The Five Most Common Outdoor Gear Storage Mistakes (And How to Avoid Them)
Whether you want to thru-hike the whole Appalachian Trail or simply turn that hungover Sunday morning walk in the park into something that you do in the actual forest, there’s no underestimating the importance of quality gear. You’ve come a long way since the days of Wal-Mart backpacks that fall apart after a week. Now that you’re dropping a month’s worth of rent on a tent (which ironically will come in handy if you’re actually evicted from your apartment as a result), it’s time to start treating your outdoor gear like the investment it is. Take good care of that pricey down jacket and it’ll keep you warm on high altitude hikes for years. Do the opposite and find yourself shivering on the summit of Mt. Whitney during the shoulder season.You already know how to take care of your gear when you’re in the backcountry, but what about when you’re not using it? Unless you’ve got your own personal REI, all of that stuff can really take up valuable real estate in your closet. Get a month-to-month lease at a self-storage facility to give those items their own space and then learn from the worst by reading up on the five most common outdoor gear storage mistakes and how to rise above:
Mistake #1: You Never Clean ItAfter a soggy, miserable weekend of camping in the rain, it’s natural to want to dump your stuff on the floor and collapse in your bed. Resist the temptation. The more you forget to clean your gear or promise yourself you’ll do it next time, the more you compromise its longevity. Putting dirty, potentially wet gear into storage is practically a death sentence. Even if you’re religious about cleaning your stuff after every trip, it’s still important to give each item a little TLC before putting it in your storage unit. If you only take away one thing from this article, let it be this: Be gentle when cleaning your gear. That means fragrance free soap (an outdoor specific one like Nikwax Tech Wash works great), soft toothbrushes and sponges without the rough side. If you’re questioning whether or not something should be machine washed or hand washed, err on the side of caution and wash it in your bath tub. Call us paranoid, but we’re a big fan of not trusting product labels. Even if a sleeping bag’s manufacturer gives you the green light on tossing it in your washer, that top-loading machine might destroy it. Wash your tent by hand with a hose, then remove extra dirt with a sponge and cold water. Rinse it by hand, hang it to dry and then set it up to make sure it’s really, totally, absolutely dry. For sleeping bags, hand wash in a bathtub. Rinse, rinse and rinse again and then air dry. Consider a sleeping bag liner to minimize your funk in the future. For that trusty old backpack, vacuum out the dirt, crushed trail mix and other debris we shudder to think about and wash it by hand in cool water. Once again, air drying is your friend.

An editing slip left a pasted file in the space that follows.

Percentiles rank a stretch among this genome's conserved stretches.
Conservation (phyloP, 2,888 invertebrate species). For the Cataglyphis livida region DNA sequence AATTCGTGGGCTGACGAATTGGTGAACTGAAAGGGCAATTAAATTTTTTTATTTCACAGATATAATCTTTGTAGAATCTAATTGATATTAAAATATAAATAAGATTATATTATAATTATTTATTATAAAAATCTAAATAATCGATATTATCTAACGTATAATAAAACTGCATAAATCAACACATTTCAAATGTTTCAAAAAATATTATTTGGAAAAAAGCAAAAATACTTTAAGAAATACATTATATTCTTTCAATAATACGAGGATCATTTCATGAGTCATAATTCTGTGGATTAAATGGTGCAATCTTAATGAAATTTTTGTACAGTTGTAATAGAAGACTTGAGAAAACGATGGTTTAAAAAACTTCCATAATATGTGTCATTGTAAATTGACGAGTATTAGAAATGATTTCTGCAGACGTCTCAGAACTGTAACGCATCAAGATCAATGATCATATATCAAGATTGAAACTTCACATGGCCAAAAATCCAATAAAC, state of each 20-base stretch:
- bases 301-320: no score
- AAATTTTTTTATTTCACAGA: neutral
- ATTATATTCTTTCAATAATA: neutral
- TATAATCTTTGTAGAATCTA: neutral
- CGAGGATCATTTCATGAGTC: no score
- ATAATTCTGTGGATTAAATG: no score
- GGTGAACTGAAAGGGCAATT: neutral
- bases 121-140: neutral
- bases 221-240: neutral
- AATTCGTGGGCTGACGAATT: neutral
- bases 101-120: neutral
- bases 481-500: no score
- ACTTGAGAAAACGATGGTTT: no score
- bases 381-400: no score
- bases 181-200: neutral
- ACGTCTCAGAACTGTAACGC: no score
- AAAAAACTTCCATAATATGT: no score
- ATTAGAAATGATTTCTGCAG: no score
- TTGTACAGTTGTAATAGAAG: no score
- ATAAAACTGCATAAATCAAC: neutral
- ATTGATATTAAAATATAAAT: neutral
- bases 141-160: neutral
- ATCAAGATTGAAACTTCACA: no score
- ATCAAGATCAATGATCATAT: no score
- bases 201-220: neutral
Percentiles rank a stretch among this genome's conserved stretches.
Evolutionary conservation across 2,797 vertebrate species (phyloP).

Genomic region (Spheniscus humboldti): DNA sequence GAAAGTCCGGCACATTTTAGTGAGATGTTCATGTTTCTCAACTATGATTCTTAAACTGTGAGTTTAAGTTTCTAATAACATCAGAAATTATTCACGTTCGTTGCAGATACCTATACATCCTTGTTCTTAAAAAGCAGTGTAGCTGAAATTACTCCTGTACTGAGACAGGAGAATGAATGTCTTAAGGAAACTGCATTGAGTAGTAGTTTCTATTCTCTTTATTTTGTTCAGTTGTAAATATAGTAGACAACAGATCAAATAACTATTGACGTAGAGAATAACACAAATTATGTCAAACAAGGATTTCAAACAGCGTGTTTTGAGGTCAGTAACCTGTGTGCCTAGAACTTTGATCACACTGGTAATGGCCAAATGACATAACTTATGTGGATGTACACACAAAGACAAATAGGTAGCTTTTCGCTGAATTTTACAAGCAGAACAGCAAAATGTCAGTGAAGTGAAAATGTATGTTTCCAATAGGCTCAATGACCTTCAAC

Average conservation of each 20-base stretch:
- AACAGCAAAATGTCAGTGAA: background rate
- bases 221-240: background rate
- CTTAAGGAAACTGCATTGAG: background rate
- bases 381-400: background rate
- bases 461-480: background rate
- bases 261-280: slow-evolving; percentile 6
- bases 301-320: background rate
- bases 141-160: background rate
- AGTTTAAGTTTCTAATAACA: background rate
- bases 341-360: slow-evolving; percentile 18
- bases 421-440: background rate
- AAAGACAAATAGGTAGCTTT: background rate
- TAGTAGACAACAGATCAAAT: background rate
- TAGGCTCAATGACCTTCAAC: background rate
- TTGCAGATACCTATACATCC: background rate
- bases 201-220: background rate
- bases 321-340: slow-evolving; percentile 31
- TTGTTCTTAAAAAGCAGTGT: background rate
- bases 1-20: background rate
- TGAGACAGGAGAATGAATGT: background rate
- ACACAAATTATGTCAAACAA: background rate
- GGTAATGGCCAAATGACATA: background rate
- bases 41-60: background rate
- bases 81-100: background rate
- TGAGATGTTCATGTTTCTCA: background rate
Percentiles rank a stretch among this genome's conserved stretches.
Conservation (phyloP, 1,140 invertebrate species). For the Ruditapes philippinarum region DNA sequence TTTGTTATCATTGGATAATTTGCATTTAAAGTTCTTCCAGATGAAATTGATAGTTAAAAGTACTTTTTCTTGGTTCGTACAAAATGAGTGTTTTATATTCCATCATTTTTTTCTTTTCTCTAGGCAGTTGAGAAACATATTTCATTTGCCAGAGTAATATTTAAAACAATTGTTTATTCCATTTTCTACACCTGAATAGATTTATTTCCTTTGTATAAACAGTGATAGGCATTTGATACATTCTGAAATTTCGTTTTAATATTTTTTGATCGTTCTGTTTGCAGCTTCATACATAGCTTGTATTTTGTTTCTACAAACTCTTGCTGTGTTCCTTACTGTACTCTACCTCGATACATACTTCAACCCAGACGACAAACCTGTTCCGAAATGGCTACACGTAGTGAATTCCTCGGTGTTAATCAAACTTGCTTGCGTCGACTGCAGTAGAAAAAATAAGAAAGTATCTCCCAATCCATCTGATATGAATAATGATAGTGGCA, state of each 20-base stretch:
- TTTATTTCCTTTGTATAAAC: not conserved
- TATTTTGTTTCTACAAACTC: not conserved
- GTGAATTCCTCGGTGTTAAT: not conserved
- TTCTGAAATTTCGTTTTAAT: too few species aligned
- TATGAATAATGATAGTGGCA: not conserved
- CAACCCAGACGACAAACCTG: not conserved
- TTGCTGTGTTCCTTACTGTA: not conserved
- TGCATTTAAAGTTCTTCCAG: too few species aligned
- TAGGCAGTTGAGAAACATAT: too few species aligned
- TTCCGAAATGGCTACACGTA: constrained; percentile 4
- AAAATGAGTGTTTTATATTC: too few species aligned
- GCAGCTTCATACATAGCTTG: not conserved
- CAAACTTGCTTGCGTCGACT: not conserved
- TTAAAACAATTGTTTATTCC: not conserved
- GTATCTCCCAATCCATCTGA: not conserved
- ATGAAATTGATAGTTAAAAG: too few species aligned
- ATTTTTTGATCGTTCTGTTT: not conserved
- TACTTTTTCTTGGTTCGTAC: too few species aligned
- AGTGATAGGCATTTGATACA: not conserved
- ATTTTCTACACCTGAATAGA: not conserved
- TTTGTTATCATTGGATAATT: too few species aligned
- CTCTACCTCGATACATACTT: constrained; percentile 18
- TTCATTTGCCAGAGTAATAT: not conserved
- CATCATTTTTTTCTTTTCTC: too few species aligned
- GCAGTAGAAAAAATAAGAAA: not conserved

Mistake #2: You Don’t Let it Breathe
The feeling after you buy your first zero degree sleeping bag is pretty epic. At last you can plan that winter backpacking trip, or at least be a little less whiny on your summer camping trip to northern Montana. But after a few uses, it suddenly seems less warm. Have you been ripped off?The truth is, when you compress a sleeping bag, it loses loft along with its ability to stay true to its rated temperature. If you shove your sleeping bag into a stuff sack and put it in storage for a few months, it won’t do a good job of keeping you cozy on your next camping trip. Instead, put the sleeping bag into a large laundry bag or a trash bag so that it can stay nice and loose while it’s in your storage unit. Be sure that you don’t store your self-inflating sleeping pad in its compressed state either. Doing so will negate the whole self-inflating thing and force you to blow it up yourself the next time around. This might not sound like a huge inconvenience, but the air from your lungs can actually cause moisture to get inside the pad which can shorten its lifespan. To avoid this, store the sleeping pad flat with the valve open. Don’t store that tent in a stuff sack either as this will potentially trap moisture and cause the dreaded drip-drip-drip scenario of a tent that’s losing its waterproofing. And speaking of moisture, avoid potential rainwater damage to gear in your storage unit by hanging items like backpacks and climbing gear from carabiners and purchasing a cheap, plastic card table to place your sleeping pad and other items on top of.